This was the scenario when the year 1976 ended. In January, 1977, the emergency regime became smug enough to announce general elections to the Lok Sabha. The elections were expected to be sham and the programmes of total demolition of a democratic set-up were postponed to an era after elections – all to give a colour of legitimacy. The complacence was generated partly by the ‘jee huzoor’ intelligence wing that had no option but to please the masters and supported by the confidence that the Judiciary also stood subjugated.
What would have happened if the ADM Jabalpur case were to be decided against the Government? Sanjay Gandhi was known to be ruthless and rash. Was there anything anybody could do if the Courts were to be shut down? The answer was No. Perhaps the pliant judiciary unwittingly contributed to the end of the illegitimate regime though none of the judges – not even A.N.Ray CJ – could be accused of ‘stooping to conquer’ by feigning surrender.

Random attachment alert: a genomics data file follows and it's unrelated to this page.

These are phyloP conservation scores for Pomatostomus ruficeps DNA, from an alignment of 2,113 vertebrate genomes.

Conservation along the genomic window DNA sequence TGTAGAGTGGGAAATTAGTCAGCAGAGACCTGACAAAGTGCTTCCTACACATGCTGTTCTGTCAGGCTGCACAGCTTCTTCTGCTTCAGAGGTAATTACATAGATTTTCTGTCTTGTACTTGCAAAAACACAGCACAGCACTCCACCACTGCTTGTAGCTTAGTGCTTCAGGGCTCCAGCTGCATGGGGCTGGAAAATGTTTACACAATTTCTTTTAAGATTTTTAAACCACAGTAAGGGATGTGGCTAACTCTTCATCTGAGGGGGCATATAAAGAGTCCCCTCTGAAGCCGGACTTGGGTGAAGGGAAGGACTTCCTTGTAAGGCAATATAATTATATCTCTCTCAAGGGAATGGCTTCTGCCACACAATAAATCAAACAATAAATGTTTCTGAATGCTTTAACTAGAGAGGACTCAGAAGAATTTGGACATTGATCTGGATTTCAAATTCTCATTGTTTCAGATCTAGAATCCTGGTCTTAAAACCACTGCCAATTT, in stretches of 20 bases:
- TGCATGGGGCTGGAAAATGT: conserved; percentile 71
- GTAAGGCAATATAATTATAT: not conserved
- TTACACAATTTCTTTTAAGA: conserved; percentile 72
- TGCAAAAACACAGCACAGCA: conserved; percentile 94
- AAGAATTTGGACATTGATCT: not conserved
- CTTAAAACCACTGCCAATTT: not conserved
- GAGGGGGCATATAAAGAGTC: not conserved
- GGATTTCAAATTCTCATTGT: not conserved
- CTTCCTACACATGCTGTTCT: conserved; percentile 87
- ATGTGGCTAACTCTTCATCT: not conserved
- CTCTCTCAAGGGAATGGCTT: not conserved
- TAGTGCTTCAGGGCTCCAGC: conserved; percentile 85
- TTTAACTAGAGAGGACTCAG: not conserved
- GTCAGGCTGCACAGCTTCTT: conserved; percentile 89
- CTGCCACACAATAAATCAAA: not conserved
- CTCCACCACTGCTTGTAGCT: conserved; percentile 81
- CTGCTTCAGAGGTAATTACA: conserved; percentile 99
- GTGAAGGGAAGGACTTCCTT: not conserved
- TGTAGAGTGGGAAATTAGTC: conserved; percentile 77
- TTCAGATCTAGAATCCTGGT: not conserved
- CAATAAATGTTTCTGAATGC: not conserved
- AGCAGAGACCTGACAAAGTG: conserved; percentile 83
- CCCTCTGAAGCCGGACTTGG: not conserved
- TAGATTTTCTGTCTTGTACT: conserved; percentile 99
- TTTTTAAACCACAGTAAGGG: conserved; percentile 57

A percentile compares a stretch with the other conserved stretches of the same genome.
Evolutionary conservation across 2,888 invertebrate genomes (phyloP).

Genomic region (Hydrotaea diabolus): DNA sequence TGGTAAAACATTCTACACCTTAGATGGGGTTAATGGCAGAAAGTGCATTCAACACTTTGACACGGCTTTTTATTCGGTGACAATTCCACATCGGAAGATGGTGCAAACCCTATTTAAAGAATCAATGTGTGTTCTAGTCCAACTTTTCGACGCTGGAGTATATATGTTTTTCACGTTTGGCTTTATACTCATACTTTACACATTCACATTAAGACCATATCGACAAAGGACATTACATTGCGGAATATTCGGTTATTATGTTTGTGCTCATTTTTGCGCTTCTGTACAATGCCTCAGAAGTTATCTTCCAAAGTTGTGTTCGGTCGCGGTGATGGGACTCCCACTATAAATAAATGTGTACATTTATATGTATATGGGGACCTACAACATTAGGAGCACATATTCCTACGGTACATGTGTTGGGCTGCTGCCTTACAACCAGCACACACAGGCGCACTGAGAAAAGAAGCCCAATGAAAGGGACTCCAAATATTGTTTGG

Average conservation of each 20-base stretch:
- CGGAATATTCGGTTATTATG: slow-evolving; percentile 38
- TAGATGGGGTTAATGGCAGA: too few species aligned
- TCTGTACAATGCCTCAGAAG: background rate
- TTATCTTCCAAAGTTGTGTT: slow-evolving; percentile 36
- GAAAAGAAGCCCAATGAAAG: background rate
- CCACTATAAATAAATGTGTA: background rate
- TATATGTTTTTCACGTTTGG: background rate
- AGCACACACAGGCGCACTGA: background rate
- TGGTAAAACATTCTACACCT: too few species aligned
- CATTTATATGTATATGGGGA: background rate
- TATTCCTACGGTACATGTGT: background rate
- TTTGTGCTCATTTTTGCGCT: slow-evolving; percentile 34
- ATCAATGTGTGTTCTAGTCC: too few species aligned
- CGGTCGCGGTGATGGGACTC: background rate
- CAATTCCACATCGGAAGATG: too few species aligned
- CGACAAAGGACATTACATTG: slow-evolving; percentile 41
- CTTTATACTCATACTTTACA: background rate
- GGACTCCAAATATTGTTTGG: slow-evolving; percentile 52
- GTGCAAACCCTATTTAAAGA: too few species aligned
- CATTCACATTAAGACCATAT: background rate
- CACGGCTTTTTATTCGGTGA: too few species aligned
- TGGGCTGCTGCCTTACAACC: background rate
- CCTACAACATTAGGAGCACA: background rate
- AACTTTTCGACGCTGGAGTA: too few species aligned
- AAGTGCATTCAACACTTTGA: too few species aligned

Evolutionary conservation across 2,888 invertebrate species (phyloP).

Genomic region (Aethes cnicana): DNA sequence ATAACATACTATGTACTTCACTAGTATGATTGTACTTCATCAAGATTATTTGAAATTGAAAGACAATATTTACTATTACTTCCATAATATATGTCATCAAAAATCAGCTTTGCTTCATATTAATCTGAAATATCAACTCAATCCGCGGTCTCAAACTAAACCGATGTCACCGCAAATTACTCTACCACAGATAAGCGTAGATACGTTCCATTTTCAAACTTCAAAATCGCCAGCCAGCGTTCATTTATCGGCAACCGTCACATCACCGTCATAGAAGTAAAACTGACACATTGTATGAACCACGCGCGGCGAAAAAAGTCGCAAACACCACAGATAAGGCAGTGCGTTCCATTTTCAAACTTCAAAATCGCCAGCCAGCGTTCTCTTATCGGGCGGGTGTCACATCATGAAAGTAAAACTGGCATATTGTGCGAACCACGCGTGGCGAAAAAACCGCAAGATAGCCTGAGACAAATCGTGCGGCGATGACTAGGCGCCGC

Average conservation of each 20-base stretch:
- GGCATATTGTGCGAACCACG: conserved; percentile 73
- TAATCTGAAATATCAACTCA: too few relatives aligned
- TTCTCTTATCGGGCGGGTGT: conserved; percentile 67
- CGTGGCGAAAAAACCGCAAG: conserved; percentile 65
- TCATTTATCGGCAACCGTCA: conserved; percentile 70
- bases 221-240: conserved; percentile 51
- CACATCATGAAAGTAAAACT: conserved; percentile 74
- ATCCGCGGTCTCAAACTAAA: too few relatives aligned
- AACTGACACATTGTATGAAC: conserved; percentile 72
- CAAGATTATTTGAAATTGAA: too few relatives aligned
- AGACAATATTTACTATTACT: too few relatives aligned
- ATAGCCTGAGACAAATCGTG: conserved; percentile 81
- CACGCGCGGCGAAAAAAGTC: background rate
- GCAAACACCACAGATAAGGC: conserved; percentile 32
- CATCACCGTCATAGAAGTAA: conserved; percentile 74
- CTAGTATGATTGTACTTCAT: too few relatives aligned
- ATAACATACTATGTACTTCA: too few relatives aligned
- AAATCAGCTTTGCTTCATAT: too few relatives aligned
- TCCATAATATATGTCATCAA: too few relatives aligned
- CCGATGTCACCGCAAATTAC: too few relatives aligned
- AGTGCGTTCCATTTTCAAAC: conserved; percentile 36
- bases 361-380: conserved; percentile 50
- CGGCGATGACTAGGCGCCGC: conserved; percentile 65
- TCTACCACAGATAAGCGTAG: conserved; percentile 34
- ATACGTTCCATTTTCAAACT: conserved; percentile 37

On retirement Ray, CJI, dedicated his life to the service of Sri Rama Krishna Mission, with whom he had long association. It is said that in 1980, after Mrs. Indira Gandhi returned to power, A.N. Ray was asked if he would agree to be our Ambassador to the USA or High Commissioner to the U.K. following the precedents of other worthies. Ray CJ declined the offer – to him the office that he last held was the ultimate.
Why remember him now? One of the many answers is, while skeletons start tumbling the day after a Chief Justice retires, Ray CJ had ‘nothing to declare’; the second one is his story is in reality the history of our Supreme Court – of the entire judiciary during the emergency – which is worth recording.